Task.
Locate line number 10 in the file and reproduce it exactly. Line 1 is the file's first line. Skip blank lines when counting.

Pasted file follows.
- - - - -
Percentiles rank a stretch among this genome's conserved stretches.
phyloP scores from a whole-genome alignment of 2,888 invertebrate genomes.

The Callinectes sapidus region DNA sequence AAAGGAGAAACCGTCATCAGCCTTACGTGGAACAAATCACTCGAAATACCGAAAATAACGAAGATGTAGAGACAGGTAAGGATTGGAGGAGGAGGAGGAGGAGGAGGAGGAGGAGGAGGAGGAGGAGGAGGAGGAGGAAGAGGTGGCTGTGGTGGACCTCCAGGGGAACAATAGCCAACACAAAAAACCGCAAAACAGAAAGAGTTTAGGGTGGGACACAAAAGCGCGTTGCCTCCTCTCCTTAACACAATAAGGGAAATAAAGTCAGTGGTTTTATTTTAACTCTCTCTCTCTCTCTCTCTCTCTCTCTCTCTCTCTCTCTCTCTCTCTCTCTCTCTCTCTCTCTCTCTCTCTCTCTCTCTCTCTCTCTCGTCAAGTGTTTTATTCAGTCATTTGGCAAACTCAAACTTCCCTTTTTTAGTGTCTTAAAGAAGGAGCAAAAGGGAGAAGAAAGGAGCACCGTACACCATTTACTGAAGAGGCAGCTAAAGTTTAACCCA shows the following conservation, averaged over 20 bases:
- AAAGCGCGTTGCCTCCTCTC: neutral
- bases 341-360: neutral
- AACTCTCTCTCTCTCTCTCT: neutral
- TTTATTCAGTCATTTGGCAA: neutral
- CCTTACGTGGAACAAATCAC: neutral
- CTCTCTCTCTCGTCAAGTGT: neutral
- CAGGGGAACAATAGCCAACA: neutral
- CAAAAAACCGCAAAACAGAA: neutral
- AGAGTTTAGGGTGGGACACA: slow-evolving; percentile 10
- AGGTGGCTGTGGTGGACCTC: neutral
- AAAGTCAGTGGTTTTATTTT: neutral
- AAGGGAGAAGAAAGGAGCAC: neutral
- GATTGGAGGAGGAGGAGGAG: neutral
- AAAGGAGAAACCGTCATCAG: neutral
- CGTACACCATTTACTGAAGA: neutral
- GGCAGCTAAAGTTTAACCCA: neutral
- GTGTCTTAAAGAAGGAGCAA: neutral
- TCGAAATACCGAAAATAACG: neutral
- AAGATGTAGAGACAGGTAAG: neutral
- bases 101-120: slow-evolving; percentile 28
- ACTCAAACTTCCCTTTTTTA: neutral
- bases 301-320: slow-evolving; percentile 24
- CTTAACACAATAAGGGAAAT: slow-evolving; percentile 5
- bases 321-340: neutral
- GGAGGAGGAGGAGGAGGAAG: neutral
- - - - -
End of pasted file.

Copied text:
- CAGGGGAACAATAGCCAACA: neutral